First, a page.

How did the early tackles fare last season? Jenkins underwent back surgery and was placed on Injured Reserve in September 2021. He made his debut in Week 14 for the Bears. Eichenberg started 16 games for the Dolphins and played mostly well. Little started just three games for the Jaguars. Only Eichenberg turned in a full-time starting performance as a rookie between the three tackles selected near the Chiefs range.
Trading for Orlando Brown Jr. gave the Chiefs something they could not have drafted late in the first round last season: a full-time, starting Tackle who could play at a Pro-Bowl level. The trade was the absolute right move for Kansas City.
Trade Grade: A
With Their First Pick Of The 2021 NFL Draft, The KC Chiefs Found A Defensive Rookie Of The Year Candidate
Round Two, Pick 58: LB Nick Bolton
Although the Chiefs did not have a first-round pick in last year’s draft, they hit a home run with their first chance to pick in the second round. Linebacker Nick Bolton, out of the University of Missouri, would be a massive impact addition for a Chiefs’ defense in dire need of a younger infusion of talent. Despite playing over 80% of snaps in just three games last season, Bolton finished as the team’s leading tackler with 112 tackles.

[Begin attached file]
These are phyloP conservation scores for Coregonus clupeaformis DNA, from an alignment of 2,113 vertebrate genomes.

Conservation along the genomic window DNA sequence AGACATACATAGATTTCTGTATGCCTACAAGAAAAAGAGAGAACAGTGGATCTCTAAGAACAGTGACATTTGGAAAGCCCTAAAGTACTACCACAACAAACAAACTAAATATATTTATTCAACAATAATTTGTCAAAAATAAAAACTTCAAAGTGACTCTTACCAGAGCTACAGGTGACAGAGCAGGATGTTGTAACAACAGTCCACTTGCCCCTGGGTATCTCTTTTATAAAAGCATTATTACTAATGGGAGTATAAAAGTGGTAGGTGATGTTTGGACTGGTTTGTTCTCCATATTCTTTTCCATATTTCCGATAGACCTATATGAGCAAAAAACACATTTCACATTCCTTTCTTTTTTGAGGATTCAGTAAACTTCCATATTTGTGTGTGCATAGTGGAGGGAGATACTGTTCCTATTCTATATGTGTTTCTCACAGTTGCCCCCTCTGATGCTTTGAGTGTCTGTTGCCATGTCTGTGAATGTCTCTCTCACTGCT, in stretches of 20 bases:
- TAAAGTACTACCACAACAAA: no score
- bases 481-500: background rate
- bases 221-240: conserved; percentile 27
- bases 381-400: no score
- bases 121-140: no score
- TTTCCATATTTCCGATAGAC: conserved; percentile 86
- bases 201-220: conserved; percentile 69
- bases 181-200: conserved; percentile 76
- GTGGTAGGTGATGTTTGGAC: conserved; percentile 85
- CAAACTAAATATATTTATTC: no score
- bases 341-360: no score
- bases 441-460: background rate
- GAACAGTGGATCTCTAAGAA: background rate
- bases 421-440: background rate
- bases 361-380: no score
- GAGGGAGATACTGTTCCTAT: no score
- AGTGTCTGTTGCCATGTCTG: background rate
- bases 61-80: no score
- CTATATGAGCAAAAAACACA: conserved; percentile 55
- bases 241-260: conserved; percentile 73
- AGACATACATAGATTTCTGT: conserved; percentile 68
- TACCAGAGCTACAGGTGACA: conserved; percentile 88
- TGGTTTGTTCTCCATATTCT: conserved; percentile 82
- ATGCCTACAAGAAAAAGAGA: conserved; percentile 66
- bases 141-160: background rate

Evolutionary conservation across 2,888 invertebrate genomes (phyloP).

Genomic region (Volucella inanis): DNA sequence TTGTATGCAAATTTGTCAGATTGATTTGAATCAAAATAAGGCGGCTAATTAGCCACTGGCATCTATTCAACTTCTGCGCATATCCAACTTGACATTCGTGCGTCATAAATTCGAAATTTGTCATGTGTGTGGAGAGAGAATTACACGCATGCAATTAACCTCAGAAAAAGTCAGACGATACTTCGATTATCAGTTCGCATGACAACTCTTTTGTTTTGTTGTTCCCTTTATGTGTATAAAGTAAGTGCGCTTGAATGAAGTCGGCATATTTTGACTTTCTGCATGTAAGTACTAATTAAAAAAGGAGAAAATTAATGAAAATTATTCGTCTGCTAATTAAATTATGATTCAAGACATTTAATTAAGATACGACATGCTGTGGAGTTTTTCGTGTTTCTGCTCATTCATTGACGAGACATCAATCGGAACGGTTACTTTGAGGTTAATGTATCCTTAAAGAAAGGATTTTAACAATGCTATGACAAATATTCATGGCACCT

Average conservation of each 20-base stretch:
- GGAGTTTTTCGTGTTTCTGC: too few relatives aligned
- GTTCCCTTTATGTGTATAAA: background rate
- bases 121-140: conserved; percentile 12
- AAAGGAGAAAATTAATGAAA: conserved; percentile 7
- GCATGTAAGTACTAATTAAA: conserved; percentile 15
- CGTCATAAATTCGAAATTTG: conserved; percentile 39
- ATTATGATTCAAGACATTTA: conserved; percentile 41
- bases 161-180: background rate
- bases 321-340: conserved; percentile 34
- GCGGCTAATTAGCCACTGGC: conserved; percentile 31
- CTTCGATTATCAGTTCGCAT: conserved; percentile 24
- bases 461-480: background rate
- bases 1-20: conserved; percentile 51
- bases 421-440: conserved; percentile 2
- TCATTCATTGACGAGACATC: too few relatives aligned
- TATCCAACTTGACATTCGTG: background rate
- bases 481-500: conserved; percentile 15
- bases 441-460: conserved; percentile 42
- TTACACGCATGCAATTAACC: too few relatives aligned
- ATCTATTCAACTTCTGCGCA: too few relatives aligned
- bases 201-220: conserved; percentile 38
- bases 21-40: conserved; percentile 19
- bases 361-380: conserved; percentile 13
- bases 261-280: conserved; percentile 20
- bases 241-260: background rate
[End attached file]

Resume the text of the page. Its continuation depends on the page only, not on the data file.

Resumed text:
Congratulations to this year's Mack Lee Hill Rookie of the Year Award winner, Nick Bolton! 👏 pic.twitter.com/pzPof3Jf4t — Kansas City Chiefs (@Chiefs) February 15, 2022
With 11 tackles for loss, Bolton finished second to only Micah Parsons among rookies in 2021. In Bolton, the Chiefs have found their middle linebacker of the future. Look for Bolton to earn a larger snap share in 2022 with the departure of Anthony Hitchens.
Pick Grade: A
Round Two, Pick 63: OL Creed Humphrey
How often does a team draft a player who instantly becomes among the best at their position? That’s what the Chiefs found in Center Creed Humphrey. Creed started all 17 games at Center for the Kansas City offense and did so admirably. Creed was snubbed from the Pro Bowl, despite being graded among the very best blockers in the entire NFL.